Today it was announced that the Department of Justice lawsuit to block the AT&T merger with Time Warner will be in court on March 19th 2018. This will cut it very close to AT&T’s April 22nd, 2018 date for the deal to end if no ruling has been reached and the Judge did warn that he cannot reach a decision by that date. The US District Judge Richard Leon said today that the companies should push back their cutoff date by 60 to 90 days to give him time to make a decision.
“We will promptly discuss the court’s post-trial schedule with Time Warner,” AT&T General Counsel David McAtee said in a statement. “We are committed to this transaction and look forward to presenting our case in March.”
“This is not a normal case from many perspectives,” Leon said from the bench Thursday. He went on to estimate that the trial would take about three weeks. “This is going to be a lot of hard work and a lot of sacrifice.”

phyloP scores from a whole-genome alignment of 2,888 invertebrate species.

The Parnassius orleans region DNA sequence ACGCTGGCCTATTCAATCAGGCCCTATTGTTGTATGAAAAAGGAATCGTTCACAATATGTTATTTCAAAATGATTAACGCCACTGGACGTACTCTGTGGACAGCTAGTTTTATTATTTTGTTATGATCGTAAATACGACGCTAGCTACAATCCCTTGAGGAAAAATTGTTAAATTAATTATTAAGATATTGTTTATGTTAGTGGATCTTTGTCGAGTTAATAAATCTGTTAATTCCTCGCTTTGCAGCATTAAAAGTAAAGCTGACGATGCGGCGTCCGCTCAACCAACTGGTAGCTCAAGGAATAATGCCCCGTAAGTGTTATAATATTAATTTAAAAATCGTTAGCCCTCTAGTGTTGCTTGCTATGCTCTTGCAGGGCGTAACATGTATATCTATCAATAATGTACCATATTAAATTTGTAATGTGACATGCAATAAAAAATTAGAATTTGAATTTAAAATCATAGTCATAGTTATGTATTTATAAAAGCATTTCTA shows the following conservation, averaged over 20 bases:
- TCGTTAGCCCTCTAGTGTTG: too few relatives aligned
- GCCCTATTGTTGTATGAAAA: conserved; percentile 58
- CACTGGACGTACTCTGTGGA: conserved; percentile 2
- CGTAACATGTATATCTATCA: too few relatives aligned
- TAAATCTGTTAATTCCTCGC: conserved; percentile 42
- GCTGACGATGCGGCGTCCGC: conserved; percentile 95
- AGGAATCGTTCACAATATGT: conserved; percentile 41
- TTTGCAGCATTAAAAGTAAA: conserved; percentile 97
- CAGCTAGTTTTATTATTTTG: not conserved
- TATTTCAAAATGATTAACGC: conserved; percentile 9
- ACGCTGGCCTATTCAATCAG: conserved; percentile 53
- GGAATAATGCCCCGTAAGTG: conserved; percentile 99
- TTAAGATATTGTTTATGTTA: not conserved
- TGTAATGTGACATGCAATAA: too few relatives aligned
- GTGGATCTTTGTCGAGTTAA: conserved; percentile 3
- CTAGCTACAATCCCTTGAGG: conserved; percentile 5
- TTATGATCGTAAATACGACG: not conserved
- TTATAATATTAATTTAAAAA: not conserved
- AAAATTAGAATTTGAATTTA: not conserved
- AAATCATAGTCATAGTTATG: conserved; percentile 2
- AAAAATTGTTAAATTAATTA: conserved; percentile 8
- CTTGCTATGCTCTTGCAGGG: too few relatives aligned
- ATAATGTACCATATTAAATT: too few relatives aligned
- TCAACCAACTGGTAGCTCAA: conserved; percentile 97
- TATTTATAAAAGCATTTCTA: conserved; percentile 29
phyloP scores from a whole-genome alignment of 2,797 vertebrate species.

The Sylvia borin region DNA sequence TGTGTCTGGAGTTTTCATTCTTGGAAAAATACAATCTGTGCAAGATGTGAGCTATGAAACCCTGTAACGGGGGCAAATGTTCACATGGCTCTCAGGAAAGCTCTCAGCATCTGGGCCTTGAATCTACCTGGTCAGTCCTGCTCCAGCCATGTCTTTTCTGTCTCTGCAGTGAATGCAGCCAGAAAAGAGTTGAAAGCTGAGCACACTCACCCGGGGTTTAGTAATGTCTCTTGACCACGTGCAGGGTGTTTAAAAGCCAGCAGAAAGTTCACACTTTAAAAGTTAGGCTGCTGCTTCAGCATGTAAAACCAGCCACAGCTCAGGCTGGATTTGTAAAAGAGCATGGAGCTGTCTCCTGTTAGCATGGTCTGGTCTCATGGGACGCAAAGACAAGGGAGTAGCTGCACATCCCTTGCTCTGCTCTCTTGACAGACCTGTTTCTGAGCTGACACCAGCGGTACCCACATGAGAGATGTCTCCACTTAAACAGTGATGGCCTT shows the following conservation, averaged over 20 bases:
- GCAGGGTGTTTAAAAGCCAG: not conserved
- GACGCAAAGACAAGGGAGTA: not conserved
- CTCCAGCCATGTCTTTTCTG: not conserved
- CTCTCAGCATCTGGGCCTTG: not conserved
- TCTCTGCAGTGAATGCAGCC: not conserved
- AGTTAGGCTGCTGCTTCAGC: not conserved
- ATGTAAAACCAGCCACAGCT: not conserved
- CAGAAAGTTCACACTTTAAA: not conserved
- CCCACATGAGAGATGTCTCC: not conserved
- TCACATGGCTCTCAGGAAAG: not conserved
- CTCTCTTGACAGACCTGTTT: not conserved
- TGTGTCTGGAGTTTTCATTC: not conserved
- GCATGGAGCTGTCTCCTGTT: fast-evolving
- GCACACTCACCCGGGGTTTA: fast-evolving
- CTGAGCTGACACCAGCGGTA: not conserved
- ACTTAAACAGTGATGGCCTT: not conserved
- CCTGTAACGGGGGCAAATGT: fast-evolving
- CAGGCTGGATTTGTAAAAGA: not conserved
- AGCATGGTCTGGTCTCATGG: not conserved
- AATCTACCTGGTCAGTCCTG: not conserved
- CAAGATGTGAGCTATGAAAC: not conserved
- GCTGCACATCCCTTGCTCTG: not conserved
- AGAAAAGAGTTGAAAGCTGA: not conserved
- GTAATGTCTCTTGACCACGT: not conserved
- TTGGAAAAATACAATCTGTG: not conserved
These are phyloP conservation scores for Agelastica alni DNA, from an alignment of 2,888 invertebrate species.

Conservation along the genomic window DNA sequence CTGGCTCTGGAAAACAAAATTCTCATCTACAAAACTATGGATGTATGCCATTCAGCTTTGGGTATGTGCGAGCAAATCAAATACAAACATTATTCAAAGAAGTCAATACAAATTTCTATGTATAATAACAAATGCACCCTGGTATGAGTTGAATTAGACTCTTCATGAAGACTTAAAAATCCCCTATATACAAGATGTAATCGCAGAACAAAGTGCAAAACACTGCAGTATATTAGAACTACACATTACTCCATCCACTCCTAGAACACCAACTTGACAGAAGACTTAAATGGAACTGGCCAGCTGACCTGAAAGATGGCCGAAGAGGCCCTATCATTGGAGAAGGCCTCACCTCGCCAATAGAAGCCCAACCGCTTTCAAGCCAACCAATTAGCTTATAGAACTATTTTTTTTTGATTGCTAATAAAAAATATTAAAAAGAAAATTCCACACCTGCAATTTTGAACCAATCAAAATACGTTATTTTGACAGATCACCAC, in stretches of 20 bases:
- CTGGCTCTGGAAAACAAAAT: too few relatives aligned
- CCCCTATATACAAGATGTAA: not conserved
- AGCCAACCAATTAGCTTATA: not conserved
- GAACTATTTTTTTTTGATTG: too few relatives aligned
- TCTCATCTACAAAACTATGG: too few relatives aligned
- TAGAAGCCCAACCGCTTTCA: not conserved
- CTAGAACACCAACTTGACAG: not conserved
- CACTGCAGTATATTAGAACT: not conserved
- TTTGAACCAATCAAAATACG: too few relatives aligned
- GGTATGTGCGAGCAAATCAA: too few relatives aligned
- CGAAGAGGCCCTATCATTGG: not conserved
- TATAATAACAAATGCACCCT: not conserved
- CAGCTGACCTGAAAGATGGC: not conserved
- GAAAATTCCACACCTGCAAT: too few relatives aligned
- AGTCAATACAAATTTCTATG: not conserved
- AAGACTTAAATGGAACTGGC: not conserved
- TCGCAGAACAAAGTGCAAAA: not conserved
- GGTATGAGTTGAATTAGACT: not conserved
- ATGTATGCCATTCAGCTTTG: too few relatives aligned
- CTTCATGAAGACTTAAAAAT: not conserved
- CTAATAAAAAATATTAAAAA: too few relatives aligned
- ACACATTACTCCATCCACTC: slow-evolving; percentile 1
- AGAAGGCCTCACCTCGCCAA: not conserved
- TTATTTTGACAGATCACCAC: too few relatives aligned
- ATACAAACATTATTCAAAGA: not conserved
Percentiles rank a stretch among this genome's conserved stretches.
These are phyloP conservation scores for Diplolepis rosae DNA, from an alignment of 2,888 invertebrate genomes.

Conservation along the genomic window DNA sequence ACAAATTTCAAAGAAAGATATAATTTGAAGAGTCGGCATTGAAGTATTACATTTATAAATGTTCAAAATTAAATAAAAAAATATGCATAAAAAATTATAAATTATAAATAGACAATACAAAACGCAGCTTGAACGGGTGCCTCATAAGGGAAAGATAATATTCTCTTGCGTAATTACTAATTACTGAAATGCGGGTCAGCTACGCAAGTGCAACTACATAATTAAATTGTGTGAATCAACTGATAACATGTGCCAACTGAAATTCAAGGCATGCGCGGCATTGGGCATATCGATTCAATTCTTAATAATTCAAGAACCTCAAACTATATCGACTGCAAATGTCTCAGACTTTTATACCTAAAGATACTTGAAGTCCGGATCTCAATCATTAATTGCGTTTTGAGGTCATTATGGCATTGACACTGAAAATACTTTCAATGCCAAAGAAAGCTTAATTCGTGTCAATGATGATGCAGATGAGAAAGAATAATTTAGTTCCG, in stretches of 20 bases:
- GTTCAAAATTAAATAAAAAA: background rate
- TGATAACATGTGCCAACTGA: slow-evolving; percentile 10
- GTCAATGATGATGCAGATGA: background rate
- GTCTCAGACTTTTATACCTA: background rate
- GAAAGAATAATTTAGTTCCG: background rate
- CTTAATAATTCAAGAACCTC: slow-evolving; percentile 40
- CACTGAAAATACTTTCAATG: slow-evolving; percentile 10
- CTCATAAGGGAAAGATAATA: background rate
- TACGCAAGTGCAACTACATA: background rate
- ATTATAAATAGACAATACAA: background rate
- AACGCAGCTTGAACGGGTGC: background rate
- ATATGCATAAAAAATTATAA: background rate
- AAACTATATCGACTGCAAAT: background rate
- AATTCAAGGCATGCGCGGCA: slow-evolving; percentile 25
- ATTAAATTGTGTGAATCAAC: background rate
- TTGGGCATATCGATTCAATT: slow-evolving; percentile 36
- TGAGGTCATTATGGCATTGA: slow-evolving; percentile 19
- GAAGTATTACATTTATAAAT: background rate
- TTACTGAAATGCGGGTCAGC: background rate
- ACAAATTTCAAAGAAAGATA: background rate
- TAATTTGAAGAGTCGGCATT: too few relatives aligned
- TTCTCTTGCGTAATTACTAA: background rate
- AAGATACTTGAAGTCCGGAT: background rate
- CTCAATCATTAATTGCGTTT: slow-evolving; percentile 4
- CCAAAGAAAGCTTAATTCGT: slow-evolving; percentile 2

The DOJ is attempting to block the merger of AT&T’s deal to buy Time Warner is a $85.4 billion deal in cash and stock under antitrust concerns.
Now AT&T has replied to the DOJ lawsuit with an official statement a few weeks ago:
“Today’s DOJ lawsuit is a radical and inexplicable departure from decades of antitrust precedent. Vertical mergers like this one are routinely approved because they benefit consumers without removing any competitor from the market. We see no legitimate reason for our merger to be treated differently.”
“Our merger combines Time Warner’s content and talent with AT&T’s TV, wireless and broadband distribution platforms. The result will help make television more affordable, innovative, interactive and mobile. Fortunately, the Department of Justice doesn’t have the final say in this matter. Rather, it bears the burden of proving to the U.S. District Court that the transaction violates the law. We are confident that the Court will reject the Government’s claims and permit this merger under longstanding legal precedent.”
Clearly, AT& T plans to fight this lawsuit with the hopes of still buying Time Warner. So now all we can do is wait and see what the courts will rule but it is very likely this case could drag on for some time.
Source: The Wall Street Journal
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